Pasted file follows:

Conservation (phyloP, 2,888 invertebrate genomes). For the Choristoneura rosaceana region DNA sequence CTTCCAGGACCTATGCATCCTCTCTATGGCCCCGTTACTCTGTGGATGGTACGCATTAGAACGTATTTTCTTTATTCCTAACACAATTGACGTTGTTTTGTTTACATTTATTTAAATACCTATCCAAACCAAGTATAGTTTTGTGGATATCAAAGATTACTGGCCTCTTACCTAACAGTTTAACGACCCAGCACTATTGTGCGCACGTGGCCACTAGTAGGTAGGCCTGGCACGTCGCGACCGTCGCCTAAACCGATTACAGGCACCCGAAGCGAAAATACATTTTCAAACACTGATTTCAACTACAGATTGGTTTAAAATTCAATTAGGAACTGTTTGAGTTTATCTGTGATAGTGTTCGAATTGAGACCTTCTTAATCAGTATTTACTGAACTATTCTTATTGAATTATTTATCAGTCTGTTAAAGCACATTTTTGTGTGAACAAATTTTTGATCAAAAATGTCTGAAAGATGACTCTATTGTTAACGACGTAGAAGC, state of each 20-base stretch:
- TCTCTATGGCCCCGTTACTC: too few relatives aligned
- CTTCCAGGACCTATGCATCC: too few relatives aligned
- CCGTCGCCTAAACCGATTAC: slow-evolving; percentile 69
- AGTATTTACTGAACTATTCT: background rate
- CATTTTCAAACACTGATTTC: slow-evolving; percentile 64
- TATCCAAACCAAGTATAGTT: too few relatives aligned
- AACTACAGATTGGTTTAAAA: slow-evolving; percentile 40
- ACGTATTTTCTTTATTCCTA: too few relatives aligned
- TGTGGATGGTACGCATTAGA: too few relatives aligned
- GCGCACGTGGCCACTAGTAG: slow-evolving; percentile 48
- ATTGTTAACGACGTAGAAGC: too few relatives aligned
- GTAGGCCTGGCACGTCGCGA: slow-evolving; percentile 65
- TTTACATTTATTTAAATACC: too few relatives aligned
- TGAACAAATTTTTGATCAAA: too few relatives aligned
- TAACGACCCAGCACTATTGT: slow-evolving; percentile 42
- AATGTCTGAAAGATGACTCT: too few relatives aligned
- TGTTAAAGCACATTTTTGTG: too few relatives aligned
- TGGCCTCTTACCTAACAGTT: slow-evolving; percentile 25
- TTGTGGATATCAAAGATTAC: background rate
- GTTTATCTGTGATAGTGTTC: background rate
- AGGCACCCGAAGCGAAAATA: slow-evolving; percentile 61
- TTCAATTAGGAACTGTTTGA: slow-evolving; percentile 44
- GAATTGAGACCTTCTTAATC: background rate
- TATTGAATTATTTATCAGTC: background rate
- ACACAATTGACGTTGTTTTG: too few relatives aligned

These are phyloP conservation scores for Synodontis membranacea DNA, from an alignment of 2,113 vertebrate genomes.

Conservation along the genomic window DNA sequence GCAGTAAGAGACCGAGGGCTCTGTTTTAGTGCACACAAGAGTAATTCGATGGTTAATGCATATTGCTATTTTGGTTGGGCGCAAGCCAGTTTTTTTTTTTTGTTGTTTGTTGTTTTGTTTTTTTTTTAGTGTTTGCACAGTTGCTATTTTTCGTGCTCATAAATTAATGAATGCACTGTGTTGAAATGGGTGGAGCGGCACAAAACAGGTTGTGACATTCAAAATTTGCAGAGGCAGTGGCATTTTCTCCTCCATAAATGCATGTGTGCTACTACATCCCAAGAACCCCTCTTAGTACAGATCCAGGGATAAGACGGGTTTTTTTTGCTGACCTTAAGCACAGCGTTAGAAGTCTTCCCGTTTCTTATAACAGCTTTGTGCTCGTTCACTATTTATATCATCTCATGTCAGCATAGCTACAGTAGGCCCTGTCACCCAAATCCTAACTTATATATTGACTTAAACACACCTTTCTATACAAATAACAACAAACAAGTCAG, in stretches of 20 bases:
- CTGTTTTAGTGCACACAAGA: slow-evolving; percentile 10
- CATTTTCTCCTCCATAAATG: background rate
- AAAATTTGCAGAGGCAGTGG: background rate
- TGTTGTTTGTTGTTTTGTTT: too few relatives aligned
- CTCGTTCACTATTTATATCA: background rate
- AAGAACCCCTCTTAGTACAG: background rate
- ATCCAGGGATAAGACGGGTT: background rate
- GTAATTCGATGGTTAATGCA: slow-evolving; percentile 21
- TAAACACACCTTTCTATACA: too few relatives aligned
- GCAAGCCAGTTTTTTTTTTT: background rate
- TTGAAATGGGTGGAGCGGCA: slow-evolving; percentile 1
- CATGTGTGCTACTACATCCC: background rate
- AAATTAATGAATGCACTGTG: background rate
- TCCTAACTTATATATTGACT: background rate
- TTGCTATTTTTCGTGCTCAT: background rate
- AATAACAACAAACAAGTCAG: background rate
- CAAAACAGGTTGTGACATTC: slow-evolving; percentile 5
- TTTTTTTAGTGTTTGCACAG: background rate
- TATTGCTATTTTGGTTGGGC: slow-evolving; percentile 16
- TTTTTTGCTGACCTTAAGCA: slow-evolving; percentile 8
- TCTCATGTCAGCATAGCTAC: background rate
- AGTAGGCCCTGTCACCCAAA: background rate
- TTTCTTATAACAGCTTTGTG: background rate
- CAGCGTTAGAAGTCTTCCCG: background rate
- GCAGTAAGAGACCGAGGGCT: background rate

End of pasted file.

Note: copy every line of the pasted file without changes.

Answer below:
Conservation (phyloP, 2,888 invertebrate genomes). For the Choristoneura rosaceana region DNA sequence CTTCCAGGACCTATGCATCCTCTCTATGGCCCCGTTACTCTGTGGATGGTACGCATTAGAACGTATTTTCTTTATTCCTAACACAATTGACGTTGTTTTGTTTACATTTATTTAAATACCTATCCAAACCAAGTATAGTTTTGTGGATATCAAAGATTACTGGCCTCTTACCTAACAGTTTAACGACCCAGCACTATTGTGCGCACGTGGCCACTAGTAGGTAGGCCTGGCACGTCGCGACCGTCGCCTAAACCGATTACAGGCACCCGAAGCGAAAATACATTTTCAAACACTGATTTCAACTACAGATTGGTTTAAAATTCAATTAGGAACTGTTTGAGTTTATCTGTGATAGTGTTCGAATTGAGACCTTCTTAATCAGTATTTACTGAACTATTCTTATTGAATTATTTATCAGTCTGTTAAAGCACATTTTTGTGTGAACAAATTTTTGATCAAAAATGTCTGAAAGATGACTCTATTGTTAACGACGTAGAAGC, state of each 20-base stretch:
- TCTCTATGGCCCCGTTACTC: too few relatives aligned
- CTTCCAGGACCTATGCATCC: too few relatives aligned
- CCGTCGCCTAAACCGATTAC: slow-evolving; percentile 69
- AGTATTTACTGAACTATTCT: background rate
- CATTTTCAAACACTGATTTC: slow-evolving; percentile 64
- TATCCAAACCAAGTATAGTT: too few relatives aligned
- AACTACAGATTGGTTTAAAA: slow-evolving; percentile 40
- ACGTATTTTCTTTATTCCTA: too few relatives aligned
- TGTGGATGGTACGCATTAGA: too few relatives aligned
- GCGCACGTGGCCACTAGTAG: slow-evolving; percentile 48
- ATTGTTAACGACGTAGAAGC: too few relatives aligned
- GTAGGCCTGGCACGTCGCGA: slow-evolving; percentile 65
- TTTACATTTATTTAAATACC: too few relatives aligned
- TGAACAAATTTTTGATCAAA: too few relatives aligned
- TAACGACCCAGCACTATTGT: slow-evolving; percentile 42
- AATGTCTGAAAGATGACTCT: too few relatives aligned
- TGTTAAAGCACATTTTTGTG: too few relatives aligned
- TGGCCTCTTACCTAACAGTT: slow-evolving; percentile 25
- TTGTGGATATCAAAGATTAC: background rate
- GTTTATCTGTGATAGTGTTC: background rate
- AGGCACCCGAAGCGAAAATA: slow-evolving; percentile 61
- TTCAATTAGGAACTGTTTGA: slow-evolving; percentile 44
- GAATTGAGACCTTCTTAATC: background rate
- TATTGAATTATTTATCAGTC: background rate
- ACACAATTGACGTTGTTTTG: too few relatives aligned

These are phyloP conservation scores for Synodontis membranacea DNA, from an alignment of 2,113 vertebrate genomes.

Conservation along the genomic window DNA sequence GCAGTAAGAGACCGAGGGCTCTGTTTTAGTGCACACAAGAGTAATTCGATGGTTAATGCATATTGCTATTTTGGTTGGGCGCAAGCCAGTTTTTTTTTTTTGTTGTTTGTTGTTTTGTTTTTTTTTTAGTGTTTGCACAGTTGCTATTTTTCGTGCTCATAAATTAATGAATGCACTGTGTTGAAATGGGTGGAGCGGCACAAAACAGGTTGTGACATTCAAAATTTGCAGAGGCAGTGGCATTTTCTCCTCCATAAATGCATGTGTGCTACTACATCCCAAGAACCCCTCTTAGTACAGATCCAGGGATAAGACGGGTTTTTTTTGCTGACCTTAAGCACAGCGTTAGAAGTCTTCCCGTTTCTTATAACAGCTTTGTGCTCGTTCACTATTTATATCATCTCATGTCAGCATAGCTACAGTAGGCCCTGTCACCCAAATCCTAACTTATATATTGACTTAAACACACCTTTCTATACAAATAACAACAAACAAGTCAG, in stretches of 20 bases:
- CTGTTTTAGTGCACACAAGA: slow-evolving; percentile 10
- CATTTTCTCCTCCATAAATG: background rate
- AAAATTTGCAGAGGCAGTGG: background rate
- TGTTGTTTGTTGTTTTGTTT: too few relatives aligned
- CTCGTTCACTATTTATATCA: background rate
- AAGAACCCCTCTTAGTACAG: background rate
- ATCCAGGGATAAGACGGGTT: background rate
- GTAATTCGATGGTTAATGCA: slow-evolving; percentile 21
- TAAACACACCTTTCTATACA: too few relatives aligned
- GCAAGCCAGTTTTTTTTTTT: background rate
- TTGAAATGGGTGGAGCGGCA: slow-evolving; percentile 1
- CATGTGTGCTACTACATCCC: background rate
- AAATTAATGAATGCACTGTG: background rate
- TCCTAACTTATATATTGACT: background rate
- TTGCTATTTTTCGTGCTCAT: background rate
- AATAACAACAAACAAGTCAG: background rate
- CAAAACAGGTTGTGACATTC: slow-evolving; percentile 5
- TTTTTTTAGTGTTTGCACAG: background rate
- TATTGCTATTTTGGTTGGGC: slow-evolving; percentile 16
- TTTTTTGCTGACCTTAAGCA: slow-evolving; percentile 8
- TCTCATGTCAGCATAGCTAC: background rate
- AGTAGGCCCTGTCACCCAAA: background rate
- TTTCTTATAACAGCTTTGTG: background rate
- CAGCGTTAGAAGTCTTCCCG: background rate
- GCAGTAAGAGACCGAGGGCT: background rate